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Reverse Vending Machines Give Customers Money

Picture this: You buy a soda from a vending machine, chug it down, put the empty bottle into the next vending machine, and get some of your money back. Is that a great deal or what? And it may be coming soon to a store near you. An up-and-coming part of the vending machines business world, these reverse vending machines (RVM’s) are already popular in other countries and are making their entrance in the U.S. as well.

What RVM’s Do

RVM’s may accept bottles made of PET (polyethylene terephthalate), a recyclable plastic, aluminum cans, or both. The consumer puts the bottle or can in a receiving slot, and the machine uses video technology or barcode scanning to identify the item.  Then the machine sorts the item, crushes it down, and dispenses payment. Depending on the machine, it may pay in cash or by adding points to a card. If what you put in is not recyclable, the machines are capable of rejecting such items, so don’t try to dispose all of your trash in the machine, because it will just be spit back out at you. When the machine fills up, vending machine service comes by and empties the machine, taking its contents to the appropriate recycling center.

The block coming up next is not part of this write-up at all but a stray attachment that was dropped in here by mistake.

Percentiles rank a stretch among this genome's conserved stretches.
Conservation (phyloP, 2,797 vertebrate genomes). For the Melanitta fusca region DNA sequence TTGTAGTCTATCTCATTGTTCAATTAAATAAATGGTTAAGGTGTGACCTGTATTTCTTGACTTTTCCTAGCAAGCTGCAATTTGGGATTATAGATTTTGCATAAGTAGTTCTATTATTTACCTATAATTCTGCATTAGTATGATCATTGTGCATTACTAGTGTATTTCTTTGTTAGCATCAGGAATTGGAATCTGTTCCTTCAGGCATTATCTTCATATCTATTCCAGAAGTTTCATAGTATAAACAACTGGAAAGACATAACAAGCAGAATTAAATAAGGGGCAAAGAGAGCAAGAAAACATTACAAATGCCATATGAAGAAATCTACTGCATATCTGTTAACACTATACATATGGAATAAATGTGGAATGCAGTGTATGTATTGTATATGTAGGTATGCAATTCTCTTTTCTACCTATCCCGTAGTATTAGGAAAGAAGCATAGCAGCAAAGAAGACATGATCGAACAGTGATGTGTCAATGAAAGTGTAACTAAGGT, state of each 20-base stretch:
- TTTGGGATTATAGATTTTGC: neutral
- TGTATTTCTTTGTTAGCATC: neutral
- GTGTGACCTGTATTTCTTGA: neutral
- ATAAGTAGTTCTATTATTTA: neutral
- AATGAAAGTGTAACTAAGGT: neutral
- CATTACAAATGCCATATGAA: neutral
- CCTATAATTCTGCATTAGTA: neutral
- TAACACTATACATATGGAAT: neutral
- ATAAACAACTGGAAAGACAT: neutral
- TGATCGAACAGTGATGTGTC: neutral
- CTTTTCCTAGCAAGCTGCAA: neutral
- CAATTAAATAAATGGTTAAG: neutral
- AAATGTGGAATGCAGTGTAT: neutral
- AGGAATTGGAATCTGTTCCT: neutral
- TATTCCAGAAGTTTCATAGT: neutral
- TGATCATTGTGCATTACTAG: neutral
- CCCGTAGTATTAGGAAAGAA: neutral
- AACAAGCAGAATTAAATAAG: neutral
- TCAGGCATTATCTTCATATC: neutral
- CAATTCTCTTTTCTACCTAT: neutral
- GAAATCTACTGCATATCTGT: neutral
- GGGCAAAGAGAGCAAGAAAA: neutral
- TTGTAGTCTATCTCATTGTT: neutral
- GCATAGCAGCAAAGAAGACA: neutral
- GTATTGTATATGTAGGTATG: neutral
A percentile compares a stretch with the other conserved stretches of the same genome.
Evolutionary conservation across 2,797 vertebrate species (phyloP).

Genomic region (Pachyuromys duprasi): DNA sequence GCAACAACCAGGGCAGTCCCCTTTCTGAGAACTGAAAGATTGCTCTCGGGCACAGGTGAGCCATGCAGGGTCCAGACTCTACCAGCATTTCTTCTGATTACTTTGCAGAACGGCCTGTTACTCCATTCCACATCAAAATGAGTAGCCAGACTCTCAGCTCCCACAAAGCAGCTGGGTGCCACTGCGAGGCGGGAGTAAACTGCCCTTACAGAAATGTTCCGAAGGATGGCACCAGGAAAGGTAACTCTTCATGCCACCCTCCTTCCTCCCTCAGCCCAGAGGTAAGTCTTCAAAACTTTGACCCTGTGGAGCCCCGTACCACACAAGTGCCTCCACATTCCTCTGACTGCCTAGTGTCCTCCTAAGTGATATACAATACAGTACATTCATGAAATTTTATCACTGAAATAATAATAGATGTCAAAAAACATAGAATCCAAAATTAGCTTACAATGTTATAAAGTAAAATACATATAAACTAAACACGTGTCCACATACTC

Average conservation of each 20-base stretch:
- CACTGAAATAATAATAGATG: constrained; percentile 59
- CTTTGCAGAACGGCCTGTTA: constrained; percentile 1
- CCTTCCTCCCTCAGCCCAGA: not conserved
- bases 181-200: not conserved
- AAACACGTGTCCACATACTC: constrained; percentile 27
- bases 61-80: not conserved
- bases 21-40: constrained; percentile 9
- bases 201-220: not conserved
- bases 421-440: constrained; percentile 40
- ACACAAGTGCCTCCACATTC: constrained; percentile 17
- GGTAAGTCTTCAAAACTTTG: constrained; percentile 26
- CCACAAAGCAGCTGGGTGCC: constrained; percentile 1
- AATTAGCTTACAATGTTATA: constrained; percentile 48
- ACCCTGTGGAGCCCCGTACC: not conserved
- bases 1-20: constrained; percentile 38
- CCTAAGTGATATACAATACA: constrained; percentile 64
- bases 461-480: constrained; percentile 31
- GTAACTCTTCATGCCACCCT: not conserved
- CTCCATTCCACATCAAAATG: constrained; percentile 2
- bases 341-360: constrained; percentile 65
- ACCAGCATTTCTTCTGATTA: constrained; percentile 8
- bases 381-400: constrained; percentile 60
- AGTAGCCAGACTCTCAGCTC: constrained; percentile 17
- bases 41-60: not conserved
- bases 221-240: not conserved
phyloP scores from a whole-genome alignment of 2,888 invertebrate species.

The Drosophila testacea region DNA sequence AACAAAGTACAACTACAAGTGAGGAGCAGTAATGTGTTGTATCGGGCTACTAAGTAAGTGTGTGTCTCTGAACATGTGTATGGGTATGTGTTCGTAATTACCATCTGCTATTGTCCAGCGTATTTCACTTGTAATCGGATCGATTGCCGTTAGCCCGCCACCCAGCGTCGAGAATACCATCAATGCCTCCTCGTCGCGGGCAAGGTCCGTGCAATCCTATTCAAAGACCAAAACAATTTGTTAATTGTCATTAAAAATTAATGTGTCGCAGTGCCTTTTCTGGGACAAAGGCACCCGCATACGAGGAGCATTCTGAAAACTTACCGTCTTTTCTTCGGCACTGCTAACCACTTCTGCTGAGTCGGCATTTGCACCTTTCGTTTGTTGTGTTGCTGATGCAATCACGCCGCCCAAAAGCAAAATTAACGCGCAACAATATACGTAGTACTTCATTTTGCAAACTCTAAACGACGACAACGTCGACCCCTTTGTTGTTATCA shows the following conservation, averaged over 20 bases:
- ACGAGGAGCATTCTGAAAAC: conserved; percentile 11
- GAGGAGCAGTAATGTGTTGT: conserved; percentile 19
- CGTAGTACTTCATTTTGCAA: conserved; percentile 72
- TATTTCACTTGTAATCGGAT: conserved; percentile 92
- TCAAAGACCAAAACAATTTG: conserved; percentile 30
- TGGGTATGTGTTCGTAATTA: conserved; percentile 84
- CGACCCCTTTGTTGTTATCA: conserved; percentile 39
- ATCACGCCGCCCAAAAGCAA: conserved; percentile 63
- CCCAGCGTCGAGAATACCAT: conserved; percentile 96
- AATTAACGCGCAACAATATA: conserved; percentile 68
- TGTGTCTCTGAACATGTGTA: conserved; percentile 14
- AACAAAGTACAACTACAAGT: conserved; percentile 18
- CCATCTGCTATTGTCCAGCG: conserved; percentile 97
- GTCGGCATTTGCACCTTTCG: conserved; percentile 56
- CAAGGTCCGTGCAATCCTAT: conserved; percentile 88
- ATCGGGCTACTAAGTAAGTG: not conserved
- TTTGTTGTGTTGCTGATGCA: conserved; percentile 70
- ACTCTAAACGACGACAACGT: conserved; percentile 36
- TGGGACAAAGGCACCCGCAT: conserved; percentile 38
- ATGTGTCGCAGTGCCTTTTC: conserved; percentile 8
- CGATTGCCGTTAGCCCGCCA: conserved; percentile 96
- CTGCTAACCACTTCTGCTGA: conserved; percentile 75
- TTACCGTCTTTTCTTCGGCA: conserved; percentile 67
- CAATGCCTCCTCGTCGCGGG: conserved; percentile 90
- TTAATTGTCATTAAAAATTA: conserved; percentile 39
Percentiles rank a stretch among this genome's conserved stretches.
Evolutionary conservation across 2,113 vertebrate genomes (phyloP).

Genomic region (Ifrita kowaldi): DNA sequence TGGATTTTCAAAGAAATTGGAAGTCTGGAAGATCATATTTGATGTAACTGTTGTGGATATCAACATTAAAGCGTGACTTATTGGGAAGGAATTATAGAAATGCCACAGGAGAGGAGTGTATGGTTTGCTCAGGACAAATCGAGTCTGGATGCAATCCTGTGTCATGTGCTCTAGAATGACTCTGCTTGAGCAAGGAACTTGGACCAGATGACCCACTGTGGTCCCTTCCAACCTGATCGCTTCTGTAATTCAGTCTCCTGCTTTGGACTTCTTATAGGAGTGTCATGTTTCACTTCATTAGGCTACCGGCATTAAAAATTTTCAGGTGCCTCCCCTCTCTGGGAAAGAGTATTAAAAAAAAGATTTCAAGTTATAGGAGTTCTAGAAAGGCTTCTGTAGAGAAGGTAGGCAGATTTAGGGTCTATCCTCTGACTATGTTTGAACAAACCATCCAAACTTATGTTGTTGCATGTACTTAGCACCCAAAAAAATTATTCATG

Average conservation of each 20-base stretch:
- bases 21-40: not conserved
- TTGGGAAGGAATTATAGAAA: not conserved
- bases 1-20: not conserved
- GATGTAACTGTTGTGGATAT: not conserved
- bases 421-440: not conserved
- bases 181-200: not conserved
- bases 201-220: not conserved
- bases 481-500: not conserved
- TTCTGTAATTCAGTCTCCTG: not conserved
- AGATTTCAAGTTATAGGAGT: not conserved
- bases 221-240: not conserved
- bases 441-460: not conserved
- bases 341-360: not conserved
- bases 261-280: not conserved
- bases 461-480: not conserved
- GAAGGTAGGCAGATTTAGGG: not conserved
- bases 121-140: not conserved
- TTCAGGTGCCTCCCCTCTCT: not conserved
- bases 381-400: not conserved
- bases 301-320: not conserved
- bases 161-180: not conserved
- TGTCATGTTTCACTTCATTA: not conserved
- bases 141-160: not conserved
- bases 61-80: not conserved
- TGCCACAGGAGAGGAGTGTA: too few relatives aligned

The Benefits of RVM’s

Money is motivating, so with RVM’s more people are likely to recycle their bottles and cans. Also adding to the numbers of users will be the convenience of the machines – no need to keep piling up your home recycling bin. Increased recycling will reduce the amount of waste dumped into landfills. Additionally, keeping PET bottles separated from other plastics ultimately keep the entire recycling process more efficient.

This kind of vending machines business will also avoid some pitfalls of typical recycling businesses. For example, sometimes people will try to cheat a recycling weighing system by filling bottles with debris. These machines can recognize the extra weight and reject such bottles, simplifying the work required of the vending machine service.

New RVM’s in the USA

At least one vending machines business is installing RVM’s in the United States. The Dream Machine from GreenOps identifies containers by scanning barcodes, and it pays through points redeemable at the machine’s host site or online. There are 150 Dream Machines at North Carolina Rite Aid stores, and vending machine service should be installing 3,000 in Southern California before the summer is out. Keep a lookout as they continue to spread, and you’ll soon be getting paid to recycle your own drink containers.